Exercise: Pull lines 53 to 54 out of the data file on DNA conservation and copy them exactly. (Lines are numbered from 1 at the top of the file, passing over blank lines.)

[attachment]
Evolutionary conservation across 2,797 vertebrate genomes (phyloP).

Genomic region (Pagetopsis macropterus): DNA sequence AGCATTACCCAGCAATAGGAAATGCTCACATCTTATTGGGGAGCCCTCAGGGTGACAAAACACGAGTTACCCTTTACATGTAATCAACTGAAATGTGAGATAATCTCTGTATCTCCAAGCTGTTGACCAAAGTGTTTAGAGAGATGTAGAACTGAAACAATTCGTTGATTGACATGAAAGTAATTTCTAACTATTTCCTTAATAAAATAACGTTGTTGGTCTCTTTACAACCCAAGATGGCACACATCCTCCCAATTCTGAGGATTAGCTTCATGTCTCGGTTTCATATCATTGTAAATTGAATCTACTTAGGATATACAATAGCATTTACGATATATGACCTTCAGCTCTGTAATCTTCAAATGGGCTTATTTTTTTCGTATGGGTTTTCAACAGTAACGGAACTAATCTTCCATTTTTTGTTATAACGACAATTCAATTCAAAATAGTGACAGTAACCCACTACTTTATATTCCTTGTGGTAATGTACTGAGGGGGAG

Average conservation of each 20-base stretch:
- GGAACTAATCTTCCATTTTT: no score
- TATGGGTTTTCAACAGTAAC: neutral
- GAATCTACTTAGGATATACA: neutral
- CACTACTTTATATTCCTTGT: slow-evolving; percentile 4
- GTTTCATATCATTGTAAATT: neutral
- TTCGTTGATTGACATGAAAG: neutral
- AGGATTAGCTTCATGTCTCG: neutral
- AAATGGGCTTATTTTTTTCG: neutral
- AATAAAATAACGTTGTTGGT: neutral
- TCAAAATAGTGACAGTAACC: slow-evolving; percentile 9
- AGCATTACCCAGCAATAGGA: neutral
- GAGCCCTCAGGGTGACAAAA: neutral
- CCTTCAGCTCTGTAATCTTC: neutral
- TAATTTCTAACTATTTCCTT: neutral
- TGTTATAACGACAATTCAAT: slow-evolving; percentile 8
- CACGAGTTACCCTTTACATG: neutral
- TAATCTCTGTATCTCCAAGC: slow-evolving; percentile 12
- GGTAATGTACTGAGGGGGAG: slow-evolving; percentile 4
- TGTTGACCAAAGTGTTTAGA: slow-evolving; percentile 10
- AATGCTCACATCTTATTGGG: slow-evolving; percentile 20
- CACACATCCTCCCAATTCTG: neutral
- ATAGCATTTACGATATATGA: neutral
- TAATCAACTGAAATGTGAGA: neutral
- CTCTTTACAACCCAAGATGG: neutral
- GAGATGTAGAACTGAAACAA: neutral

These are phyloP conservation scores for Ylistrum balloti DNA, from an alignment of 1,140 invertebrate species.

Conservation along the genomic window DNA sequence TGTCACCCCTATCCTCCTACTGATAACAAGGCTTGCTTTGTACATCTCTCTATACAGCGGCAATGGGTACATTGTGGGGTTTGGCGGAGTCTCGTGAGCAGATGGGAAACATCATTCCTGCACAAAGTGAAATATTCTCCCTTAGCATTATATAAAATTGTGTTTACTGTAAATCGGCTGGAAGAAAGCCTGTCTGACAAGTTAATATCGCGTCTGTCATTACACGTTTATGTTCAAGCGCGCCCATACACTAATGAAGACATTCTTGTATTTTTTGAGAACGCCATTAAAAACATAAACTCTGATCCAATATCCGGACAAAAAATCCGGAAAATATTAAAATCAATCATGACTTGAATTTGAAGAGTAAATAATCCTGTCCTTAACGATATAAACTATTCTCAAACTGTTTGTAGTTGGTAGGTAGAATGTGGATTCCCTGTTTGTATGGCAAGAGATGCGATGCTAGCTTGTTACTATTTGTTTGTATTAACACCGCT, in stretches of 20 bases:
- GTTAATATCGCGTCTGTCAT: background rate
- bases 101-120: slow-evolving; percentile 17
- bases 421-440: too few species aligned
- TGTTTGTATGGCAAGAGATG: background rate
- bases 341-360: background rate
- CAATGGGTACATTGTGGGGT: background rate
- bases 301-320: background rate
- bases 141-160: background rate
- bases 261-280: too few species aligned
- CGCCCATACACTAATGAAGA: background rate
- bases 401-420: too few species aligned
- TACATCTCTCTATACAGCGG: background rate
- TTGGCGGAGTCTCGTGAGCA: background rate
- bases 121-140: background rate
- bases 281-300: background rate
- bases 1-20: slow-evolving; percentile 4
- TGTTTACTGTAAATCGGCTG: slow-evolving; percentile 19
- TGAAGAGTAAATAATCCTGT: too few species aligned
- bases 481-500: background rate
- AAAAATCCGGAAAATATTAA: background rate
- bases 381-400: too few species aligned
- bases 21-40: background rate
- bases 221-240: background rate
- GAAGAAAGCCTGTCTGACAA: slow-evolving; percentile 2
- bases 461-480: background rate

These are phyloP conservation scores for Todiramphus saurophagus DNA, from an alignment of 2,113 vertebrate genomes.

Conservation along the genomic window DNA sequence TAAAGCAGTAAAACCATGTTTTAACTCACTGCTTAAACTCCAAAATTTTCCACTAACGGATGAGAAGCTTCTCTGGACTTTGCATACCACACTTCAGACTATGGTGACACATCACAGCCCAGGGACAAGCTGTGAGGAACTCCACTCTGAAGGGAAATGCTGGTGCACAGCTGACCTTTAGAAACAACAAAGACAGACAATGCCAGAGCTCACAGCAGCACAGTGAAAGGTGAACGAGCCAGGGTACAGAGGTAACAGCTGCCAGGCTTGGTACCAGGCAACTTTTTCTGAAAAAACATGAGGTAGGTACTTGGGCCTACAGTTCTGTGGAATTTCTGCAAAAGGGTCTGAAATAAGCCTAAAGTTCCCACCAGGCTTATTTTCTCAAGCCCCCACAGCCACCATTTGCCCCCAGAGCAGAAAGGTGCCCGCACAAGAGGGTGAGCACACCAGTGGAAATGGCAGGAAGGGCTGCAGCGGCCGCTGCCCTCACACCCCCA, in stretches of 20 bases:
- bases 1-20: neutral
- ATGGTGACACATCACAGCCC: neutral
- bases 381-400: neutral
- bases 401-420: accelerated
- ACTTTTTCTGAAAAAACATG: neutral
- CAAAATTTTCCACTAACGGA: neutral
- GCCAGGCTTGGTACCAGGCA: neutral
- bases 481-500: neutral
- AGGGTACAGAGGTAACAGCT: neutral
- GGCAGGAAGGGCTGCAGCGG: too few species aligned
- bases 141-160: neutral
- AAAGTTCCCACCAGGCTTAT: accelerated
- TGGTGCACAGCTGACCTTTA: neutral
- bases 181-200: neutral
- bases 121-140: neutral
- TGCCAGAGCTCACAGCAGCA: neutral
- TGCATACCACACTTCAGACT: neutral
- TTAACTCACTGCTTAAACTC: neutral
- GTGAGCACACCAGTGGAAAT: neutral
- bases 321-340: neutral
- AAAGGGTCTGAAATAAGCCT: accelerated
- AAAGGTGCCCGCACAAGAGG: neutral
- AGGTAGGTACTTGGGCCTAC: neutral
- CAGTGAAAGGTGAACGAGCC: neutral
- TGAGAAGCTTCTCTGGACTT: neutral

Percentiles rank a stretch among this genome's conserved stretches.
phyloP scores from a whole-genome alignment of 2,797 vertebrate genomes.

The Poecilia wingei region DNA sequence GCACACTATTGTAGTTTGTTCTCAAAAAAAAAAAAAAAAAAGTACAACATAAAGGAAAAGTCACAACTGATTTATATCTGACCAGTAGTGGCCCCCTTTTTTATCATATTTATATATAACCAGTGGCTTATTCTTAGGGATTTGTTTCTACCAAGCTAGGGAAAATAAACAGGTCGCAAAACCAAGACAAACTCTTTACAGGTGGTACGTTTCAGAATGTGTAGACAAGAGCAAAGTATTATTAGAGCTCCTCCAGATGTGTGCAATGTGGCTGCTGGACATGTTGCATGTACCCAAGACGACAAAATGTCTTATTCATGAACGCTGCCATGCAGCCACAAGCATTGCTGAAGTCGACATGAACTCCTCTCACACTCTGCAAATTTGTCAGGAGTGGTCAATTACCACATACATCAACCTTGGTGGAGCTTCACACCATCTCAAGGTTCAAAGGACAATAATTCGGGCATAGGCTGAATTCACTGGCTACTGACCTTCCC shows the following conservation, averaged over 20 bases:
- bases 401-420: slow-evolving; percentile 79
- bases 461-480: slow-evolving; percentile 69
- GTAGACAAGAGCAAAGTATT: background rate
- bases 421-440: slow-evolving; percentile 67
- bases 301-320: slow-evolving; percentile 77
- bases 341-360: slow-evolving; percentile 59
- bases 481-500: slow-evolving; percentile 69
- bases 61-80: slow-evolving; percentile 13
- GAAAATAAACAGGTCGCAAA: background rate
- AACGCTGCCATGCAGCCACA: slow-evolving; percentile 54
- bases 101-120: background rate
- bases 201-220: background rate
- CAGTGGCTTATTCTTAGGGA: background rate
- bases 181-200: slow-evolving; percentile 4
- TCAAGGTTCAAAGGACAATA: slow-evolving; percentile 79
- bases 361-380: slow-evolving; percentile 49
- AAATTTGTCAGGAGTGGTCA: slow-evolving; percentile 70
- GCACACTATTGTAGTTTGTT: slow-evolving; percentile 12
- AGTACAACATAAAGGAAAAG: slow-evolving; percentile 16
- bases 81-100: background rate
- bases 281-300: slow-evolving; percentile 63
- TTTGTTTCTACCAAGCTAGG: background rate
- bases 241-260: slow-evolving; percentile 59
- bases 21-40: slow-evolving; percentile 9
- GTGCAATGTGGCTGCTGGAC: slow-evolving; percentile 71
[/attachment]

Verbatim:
- bases 221-240: background rate
- GAAGAAAGCCTGTCTGACAA: slow-evolving; percentile 2